1 draft N is fast and covers more distance than G
2 most definitely. you want to avoid walls, ceilings, duct work,
furniture, large appliances, mirrors, etc. a lot depends on the
building materials used in your location as well.
3. wireless routers have an embedded access point. you can also
purchase a stand alone access points and in many cases you can
change a router into an access point. a wireless router will handle
protecting you from the nasties on the Internet, provide wired and
wireless access in a single box.
4. You should use WPA2 for wireless security and not give the
passphrase to anyone else.
5. some printers include wifi networking. you can purchase a
wireless print server as an add on. you can also purchase printers
with built in ethernet that you can connect to a port on your
On Thu, 18 Oct 2007 06:50:01 -0700, vermin93
>New to the home pc, so I have several questions to make sure I am setting
>things up properly. I have a Sony Vaio with Vista. It came with built in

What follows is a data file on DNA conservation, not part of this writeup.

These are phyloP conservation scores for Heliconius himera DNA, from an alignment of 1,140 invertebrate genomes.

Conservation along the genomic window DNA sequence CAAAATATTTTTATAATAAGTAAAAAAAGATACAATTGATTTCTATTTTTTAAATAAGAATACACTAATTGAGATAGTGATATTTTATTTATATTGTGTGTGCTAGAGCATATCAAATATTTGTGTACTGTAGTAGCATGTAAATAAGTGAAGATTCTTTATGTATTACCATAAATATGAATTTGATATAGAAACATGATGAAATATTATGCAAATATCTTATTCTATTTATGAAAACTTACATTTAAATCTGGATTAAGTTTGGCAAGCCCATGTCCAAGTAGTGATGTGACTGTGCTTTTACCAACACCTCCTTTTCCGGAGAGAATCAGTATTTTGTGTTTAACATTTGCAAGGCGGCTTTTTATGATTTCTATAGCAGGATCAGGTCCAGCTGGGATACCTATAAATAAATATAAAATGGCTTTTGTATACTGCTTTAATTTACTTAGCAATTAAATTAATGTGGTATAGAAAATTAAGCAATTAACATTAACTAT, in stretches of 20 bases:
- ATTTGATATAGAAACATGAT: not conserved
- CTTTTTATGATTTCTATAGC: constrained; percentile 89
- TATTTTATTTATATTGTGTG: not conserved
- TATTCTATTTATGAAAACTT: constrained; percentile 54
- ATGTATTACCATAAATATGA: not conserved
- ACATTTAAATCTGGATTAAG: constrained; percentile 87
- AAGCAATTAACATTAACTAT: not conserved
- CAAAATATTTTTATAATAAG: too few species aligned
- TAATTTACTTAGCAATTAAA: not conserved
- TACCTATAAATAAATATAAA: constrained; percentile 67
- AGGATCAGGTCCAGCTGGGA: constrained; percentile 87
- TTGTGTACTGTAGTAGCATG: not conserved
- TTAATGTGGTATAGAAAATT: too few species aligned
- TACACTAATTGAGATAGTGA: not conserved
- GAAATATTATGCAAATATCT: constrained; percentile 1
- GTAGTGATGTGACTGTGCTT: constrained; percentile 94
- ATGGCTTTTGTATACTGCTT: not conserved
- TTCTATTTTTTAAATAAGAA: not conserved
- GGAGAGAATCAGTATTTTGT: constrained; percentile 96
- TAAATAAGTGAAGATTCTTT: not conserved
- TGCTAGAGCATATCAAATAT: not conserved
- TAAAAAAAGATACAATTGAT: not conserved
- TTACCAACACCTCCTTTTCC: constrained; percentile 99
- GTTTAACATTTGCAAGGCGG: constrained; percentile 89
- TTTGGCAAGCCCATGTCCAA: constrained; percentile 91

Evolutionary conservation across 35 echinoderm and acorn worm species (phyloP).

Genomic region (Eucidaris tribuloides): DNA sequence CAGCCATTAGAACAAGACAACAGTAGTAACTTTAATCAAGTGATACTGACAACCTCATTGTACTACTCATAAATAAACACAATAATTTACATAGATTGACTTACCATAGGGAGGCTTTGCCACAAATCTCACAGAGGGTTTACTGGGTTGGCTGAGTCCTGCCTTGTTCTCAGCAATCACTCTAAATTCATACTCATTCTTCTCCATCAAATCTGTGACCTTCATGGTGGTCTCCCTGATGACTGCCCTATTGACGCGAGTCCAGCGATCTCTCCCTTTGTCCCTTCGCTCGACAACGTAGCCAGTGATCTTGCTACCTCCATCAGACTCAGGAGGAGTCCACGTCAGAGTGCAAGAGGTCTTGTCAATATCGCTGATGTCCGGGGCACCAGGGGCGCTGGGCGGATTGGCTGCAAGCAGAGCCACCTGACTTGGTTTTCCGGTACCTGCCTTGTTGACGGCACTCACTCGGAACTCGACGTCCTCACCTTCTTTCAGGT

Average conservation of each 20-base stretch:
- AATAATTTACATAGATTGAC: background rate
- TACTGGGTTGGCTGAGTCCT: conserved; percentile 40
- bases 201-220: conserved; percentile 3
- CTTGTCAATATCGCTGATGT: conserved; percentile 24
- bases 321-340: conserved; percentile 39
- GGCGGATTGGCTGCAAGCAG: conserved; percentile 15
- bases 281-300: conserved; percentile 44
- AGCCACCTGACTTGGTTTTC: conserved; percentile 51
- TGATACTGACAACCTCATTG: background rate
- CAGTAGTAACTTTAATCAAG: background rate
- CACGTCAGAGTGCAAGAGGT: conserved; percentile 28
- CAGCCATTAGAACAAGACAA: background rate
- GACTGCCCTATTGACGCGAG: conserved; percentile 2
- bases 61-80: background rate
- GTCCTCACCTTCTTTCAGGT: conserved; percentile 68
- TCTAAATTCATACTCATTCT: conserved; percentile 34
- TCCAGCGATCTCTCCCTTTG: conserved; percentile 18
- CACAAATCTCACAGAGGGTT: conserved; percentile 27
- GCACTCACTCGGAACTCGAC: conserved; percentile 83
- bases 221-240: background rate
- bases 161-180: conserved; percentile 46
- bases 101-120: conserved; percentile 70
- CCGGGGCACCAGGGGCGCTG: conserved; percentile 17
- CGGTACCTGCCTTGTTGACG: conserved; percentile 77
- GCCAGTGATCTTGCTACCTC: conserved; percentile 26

>- Other than price, what is the difference between Linksys Wireless-G and
>- I've heard that the location of the router can make a large difference in
>connectivity. Is there a recommended location?
>- What is an "access point"? What is is used for? How does it work in
>relation to a router?
>- How can I setup the wireless router so that only my laptop(s) will be able
>- I am looking at getting a printer as well. How does that work with a
>router? Do I need to get a wireless printer, or can I somehow connect a
>printer to a wireless router so that more than one pc can print to the
>Thanks in advance for any assistance.